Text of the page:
Byline: Joanna Ramey

WASHINGTON — The unfolding drama over China’s detention of a U.S. spy plane and its crew is like a recurring migraine for those anxious to see China become a member of the World Trade Organization.
While China trade watchers aren’t ready to say the latest diplomatic stalemate could shelve China’s long-sought bid to join the WTO, there are concerns.
“There’s always something. You can almost predict there won’t be a smooth road,” said Brenda Jacobs, general counsel of the U.S. Association of Importers of Textiles and Apparel.
Jacobs recalled a similar diplomatic slight between the U.S. and China in May 1999, when a U.S. plane accidentally bombed the Chinese Embassy in Belgrade, killing several Chinese. It led to China suspending WTO talks for several months, despite repeated apologies from the U.S. Eventually, China and the U.S. reached agreement on Chinese tariff reductions once it joins the global trade body.
Jacobs said it’s too early to say how the latest twist in U.S.-China relations will play itself out in the realm of global trade. At the minimum, she said, the spy plane episode will be more fodder for congressional opponents to China’s permanent normal trade relations status, which must be renewed this year because China hasn’t yet joined the WTO.
“Ultimately, I’m sure China [PNTR] will prevail,” Jacobs said.
China is in delicate talks with the U.S. and other WTO members over the rules under which its membership in the body will be governed. While there remain major differences between the U.S. and China over agricultural issues, a meeting last week in Washington with Chinese officials signaled some progress.
But this hopeful picture has been clouded after Saturday’s episode in which a Chinese fighter jet was downed after colliding with a U.S. spy plane, forcing the U.S. plane to make an emergency landing on the Chinese island of Hainan.
The Chinese, whose pilot is missing, are investigating and asking for a U.S. apology. The U.S., declining to take responsibility, is demanding its crew be released and China not enter the U.S. plane and view secret equipment.
“This accident has the potential of undermining our hopes for a fruitful and productive relationship between our two countries,” President Bush told reporters Tuesday, taking care not to inflame the situation, but also showing a growing impatience with the Chinese recalcitrance.
Steve Pfister, senior vice president for government relations with the National Retail Federation, called the latest U.S.-China dispute “significant because it’s an international incident involving the Chinese and the U.S. military.”
It’s difficult to forecast how the dispute could affect U.S. trade with China or Chinese accession to the WTO, Pfister said.
“Something like this could have reverberations that last for some time,” Pfister said.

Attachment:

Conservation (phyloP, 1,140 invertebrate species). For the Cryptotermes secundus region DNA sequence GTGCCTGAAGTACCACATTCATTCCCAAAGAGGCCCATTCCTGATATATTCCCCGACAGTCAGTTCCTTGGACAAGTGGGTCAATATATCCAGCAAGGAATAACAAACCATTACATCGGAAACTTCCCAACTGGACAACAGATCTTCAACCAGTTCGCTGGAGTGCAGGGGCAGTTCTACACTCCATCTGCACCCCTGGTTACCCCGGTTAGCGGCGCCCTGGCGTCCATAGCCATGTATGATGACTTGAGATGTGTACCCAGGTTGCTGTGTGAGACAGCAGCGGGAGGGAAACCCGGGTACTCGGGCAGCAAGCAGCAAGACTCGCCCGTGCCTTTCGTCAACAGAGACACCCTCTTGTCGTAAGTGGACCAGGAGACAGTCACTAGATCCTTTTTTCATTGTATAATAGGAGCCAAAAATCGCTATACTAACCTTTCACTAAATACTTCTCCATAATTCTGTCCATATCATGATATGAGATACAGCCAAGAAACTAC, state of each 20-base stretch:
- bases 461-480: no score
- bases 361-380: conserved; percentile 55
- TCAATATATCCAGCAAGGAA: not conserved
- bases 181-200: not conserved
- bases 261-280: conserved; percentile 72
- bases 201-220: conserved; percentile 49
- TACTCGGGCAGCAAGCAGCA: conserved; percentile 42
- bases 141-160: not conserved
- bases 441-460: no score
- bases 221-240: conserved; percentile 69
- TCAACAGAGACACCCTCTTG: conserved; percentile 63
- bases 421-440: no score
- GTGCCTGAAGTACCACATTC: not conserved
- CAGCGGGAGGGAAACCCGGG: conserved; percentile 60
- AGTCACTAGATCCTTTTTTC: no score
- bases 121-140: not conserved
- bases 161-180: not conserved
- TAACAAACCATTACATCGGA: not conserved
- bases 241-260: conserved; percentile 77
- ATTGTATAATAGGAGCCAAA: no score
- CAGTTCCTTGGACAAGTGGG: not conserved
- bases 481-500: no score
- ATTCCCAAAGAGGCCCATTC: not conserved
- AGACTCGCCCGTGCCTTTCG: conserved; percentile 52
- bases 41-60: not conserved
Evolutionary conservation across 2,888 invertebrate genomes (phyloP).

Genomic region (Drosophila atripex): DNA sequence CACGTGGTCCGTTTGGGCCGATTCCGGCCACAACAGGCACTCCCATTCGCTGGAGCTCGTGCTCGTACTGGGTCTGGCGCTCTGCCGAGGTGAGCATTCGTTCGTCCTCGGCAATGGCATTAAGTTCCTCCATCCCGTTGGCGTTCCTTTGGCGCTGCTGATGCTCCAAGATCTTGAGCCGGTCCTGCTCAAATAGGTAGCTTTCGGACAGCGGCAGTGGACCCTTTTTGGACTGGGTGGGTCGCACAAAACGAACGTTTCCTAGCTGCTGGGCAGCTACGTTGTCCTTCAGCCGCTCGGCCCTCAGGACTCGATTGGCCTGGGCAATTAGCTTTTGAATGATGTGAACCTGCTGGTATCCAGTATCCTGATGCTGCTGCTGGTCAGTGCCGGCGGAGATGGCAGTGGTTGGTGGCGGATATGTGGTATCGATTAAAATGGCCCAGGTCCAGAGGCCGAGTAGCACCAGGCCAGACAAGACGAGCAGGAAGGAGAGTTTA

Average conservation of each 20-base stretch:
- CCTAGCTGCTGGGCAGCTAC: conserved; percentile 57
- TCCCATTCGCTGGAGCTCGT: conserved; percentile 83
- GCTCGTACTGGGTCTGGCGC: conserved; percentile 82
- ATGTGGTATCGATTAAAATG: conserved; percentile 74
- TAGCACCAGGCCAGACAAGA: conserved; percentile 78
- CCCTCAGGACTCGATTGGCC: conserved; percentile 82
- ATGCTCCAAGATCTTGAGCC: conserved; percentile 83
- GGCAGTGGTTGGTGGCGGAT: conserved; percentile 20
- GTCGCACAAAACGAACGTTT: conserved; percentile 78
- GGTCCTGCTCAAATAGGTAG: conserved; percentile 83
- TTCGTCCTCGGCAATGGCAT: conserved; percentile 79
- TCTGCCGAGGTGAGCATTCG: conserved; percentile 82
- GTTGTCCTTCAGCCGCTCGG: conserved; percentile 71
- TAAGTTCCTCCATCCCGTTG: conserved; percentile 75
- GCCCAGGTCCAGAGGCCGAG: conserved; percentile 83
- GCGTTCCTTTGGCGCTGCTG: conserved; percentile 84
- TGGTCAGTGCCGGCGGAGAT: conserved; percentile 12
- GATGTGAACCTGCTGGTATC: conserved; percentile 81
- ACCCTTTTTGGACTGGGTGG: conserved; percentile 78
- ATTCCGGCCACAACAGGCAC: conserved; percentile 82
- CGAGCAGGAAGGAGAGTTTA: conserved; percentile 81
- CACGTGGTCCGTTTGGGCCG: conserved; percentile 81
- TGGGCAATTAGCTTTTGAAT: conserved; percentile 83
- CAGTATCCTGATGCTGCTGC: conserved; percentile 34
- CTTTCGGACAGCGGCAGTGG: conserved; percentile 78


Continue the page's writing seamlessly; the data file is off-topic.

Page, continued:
Robert Cassidy, a trade consultant who was a China trade negotiator in the Clinton administration, said China isn’t likely to stop its WTO bid, noting that WTO negotiations are farther along than when the U.S. bombed China’s embassy so “there is more at stake.”
Cassidy said there are no signs that Chinese politicians who are protectionist and opposed to joining the WTO are using the spy plane incident to stop China from opening its markets. Such anti-WTO sentiment was rampant after the U.S. bombing of China’s embassy. Cassidy added that Chinese President Jiang Zemen won’t want to offend other Asia-Pacific Economic Cooperation countries, since China is hosting the next APEC meeting in October.
Bush’s blunt but diplomatic calls for China to release the U.S. crew and plane have received kudos from both parties on Capitol Hill, whose members aren’t sounding any notable trade alarms.
“It’s critical that cool heads prevail on both sides,” said Sen. Max Baucus (D., Mont.) the lead Democrat on the trade-legislation-writing Senate Finance Committee. “I think it was wise for the administration to withdraw war ships from the area.”
Baucus forecasted that China’s PNTR would be renewed despite the incident.
Sen. Kay Bailey Hutchison (R., Tex.), a member of the Commerce Committee, said she’s concerned about the implications a prolonged stalemate in China could have on trade relations.
“They must conduct themselves according to international law,” Hutchison said. “The world will be watching the Chinese.”
Cal Cohen, president of the Emergency Committee for American Trade, a free-trade association which has some apparel and retail companies as members, said he expects the Chinese and U.S. to keep political issues and trade issues separate no matter how much the spy plane incident escalates. That’s because China is counting on joining the WTO as a means to expand its economy.

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